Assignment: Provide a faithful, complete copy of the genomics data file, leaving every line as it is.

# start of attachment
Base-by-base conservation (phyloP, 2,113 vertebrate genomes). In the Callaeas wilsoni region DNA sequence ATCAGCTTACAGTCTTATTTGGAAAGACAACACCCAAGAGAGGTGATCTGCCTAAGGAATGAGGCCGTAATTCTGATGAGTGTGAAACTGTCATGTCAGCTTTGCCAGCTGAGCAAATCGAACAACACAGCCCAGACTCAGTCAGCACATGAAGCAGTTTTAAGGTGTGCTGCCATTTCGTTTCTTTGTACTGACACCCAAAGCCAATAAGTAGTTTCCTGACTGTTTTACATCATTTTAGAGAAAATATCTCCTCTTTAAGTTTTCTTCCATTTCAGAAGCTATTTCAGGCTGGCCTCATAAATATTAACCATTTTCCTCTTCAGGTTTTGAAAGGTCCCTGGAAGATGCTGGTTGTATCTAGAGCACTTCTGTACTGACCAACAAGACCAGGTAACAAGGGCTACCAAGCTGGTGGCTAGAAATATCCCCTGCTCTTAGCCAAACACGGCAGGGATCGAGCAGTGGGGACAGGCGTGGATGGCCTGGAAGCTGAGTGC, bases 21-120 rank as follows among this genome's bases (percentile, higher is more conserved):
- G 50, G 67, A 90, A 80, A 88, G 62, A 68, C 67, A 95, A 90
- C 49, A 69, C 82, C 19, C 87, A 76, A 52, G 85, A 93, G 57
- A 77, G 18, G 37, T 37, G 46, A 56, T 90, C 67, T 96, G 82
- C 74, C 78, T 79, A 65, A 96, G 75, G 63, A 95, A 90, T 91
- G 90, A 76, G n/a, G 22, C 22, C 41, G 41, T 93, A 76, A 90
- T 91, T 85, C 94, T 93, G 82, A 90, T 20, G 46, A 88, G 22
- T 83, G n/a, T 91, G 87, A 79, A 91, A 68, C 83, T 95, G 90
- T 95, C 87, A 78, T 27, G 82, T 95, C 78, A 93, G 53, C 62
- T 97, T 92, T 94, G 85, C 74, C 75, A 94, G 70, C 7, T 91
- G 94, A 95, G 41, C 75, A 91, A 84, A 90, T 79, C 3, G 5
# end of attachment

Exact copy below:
Base-by-base conservation (phyloP, 2,113 vertebrate genomes). In the Callaeas wilsoni region DNA sequence ATCAGCTTACAGTCTTATTTGGAAAGACAACACCCAAGAGAGGTGATCTGCCTAAGGAATGAGGCCGTAATTCTGATGAGTGTGAAACTGTCATGTCAGCTTTGCCAGCTGAGCAAATCGAACAACACAGCCCAGACTCAGTCAGCACATGAAGCAGTTTTAAGGTGTGCTGCCATTTCGTTTCTTTGTACTGACACCCAAAGCCAATAAGTAGTTTCCTGACTGTTTTACATCATTTTAGAGAAAATATCTCCTCTTTAAGTTTTCTTCCATTTCAGAAGCTATTTCAGGCTGGCCTCATAAATATTAACCATTTTCCTCTTCAGGTTTTGAAAGGTCCCTGGAAGATGCTGGTTGTATCTAGAGCACTTCTGTACTGACCAACAAGACCAGGTAACAAGGGCTACCAAGCTGGTGGCTAGAAATATCCCCTGCTCTTAGCCAAACACGGCAGGGATCGAGCAGTGGGGACAGGCGTGGATGGCCTGGAAGCTGAGTGC, bases 21-120 rank as follows among this genome's bases (percentile, higher is more conserved):
- G 50, G 67, A 90, A 80, A 88, G 62, A 68, C 67, A 95, A 90
- C 49, A 69, C 82, C 19, C 87, A 76, A 52, G 85, A 93, G 57
- A 77, G 18, G 37, T 37, G 46, A 56, T 90, C 67, T 96, G 82
- C 74, C 78, T 79, A 65, A 96, G 75, G 63, A 95, A 90, T 91
- G 90, A 76, G n/a, G 22, C 22, C 41, G 41, T 93, A 76, A 90
- T 91, T 85, C 94, T 93, G 82, A 90, T 20, G 46, A 88, G 22
- T 83, G n/a, T 91, G 87, A 79, A 91, A 68, C 83, T 95, G 90
- T 95, C 87, A 78, T 27, G 82, T 95, C 78, A 93, G 53, C 62
- T 97, T 92, T 94, G 85, C 74, C 75, A 94, G 70, C 7, T 91
- G 94, A 95, G 41, C 75, A 91, A 84, A 90, T 79, C 3, G 5